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It's no secret that in the past few years a prominent movement of Calvinist preachers has dominated theological discussions in evangelical circles. Men like Francis Chan, Matt Chandler, Mark Driscoll, and John Piper boldly proclaim the Scripture. They reach tens of thousands of people each week through their podcasts, and to a lesser degree through their books. They've captured the hearts of college students and young adults across the country with their emphasis on God's absolute sovereignty, unconditional election, and the necessity of good works as a proof of election.
In many ways I'm grateful for the work of these men because they highly value the Scripture and they challenge their listeners to boldly share the Gospel and to passionately pursue Jesus.
I am not strongly Calvinist, but that doesn't lessen my appreciation for those who read the Scripture carefully and come to different conclusions than I do. My church happens to fall between the two poles of Calvinism and Arminianism. We're solidly within the boundaries of Christian orthodoxy, yet it often feels like we're a minority voice in the broader stream of evangelicalism these days. (Although I suspect that's an illusion -- I think it's just that the loudest voices these days are strongly Calvinistic).
Sometimes students engage me in discussions about Calvinism, Arminianism, and the related topics (election, sovereignty, limited atonement, the relationship between faith and works, etc.). I LOVE conversations like that, and am so grateful for students who actually think carefully about the issues.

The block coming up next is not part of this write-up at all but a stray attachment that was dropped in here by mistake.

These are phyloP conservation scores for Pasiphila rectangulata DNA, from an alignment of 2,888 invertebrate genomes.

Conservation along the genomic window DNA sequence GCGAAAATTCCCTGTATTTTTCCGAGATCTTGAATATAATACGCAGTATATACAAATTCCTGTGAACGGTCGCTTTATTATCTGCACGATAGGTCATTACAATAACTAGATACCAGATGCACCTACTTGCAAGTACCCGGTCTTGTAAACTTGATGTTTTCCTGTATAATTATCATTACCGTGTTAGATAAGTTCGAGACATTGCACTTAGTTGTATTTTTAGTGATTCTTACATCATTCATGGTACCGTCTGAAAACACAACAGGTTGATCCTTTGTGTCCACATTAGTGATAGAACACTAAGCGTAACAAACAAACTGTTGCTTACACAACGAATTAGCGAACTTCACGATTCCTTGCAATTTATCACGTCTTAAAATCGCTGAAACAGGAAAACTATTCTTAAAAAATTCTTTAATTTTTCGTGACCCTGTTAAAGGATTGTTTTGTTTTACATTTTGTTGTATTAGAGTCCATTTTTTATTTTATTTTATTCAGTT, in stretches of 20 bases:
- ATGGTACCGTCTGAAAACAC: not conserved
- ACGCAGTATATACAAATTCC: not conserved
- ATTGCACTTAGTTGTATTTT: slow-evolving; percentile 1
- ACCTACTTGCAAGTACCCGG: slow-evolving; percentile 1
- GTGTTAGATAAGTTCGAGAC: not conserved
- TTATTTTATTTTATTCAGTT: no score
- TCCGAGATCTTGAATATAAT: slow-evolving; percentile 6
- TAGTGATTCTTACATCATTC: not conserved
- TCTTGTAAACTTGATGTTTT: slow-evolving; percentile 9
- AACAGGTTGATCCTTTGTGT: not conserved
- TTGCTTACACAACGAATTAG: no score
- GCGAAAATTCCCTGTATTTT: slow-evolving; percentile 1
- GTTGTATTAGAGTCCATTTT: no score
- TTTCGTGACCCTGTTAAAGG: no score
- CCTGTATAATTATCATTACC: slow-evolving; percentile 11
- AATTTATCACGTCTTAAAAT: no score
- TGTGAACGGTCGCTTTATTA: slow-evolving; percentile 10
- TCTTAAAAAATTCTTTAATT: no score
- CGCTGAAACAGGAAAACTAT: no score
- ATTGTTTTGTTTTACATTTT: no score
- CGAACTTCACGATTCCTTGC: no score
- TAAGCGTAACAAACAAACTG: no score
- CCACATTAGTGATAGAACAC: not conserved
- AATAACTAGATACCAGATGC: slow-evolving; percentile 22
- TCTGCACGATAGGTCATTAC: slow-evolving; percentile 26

BUT...in recent years I've noticed that when I begin to discuss the Bible with strongly Reformed college students, they often respond by telling me the words of some prominent Reformed leader rather than the words of Scripture. I want to be careful here -- I'm not blaming these leaders for the responses of their listeners, but I am a bit baffled. The Protestant Reformation was launched by a guy named Martin Luther, who stood before the Catholic emperor and insisted that he would only listen to reason and the clear testimony of Scripture. That's our tradition, and theological discussion works best when we return to the Bible as our primary support for whatever position we take.
For some men and women, the issue of Calvinism becomes a dividing line between orthodoxy and heresy. In other words, you're either Calvinist or you're suspect -- probably a liberal in sheep's clothing. Strangely, though, sometimes the same young men and women who so strongly support this theological position admit to me that they haven't read the entire Bible. They've taken their cues from podcasts and books. A few have closely studied the issues from Scripture, and I respect those men and women even if I disagree. Those who parrot what they've heard without reflection make me sad. I have a deep desire to see college students and young adults look to the Scripture and deeply engage with it. That's one of the primary reasons I became a college pastor.
SO...whoever you are, I encourage you to hold everything up to the light of the Word of God. Even what I say. Even what your favorite podcaster says. Even your favorite book.
That's hard work. It takes years of thought, and reflection, and reading. But it's worth the effort to know what God's Word really says instead of simply taking your theology from the dim reflections of people like me (or Piper, Chandler, Driscoll, or Chan).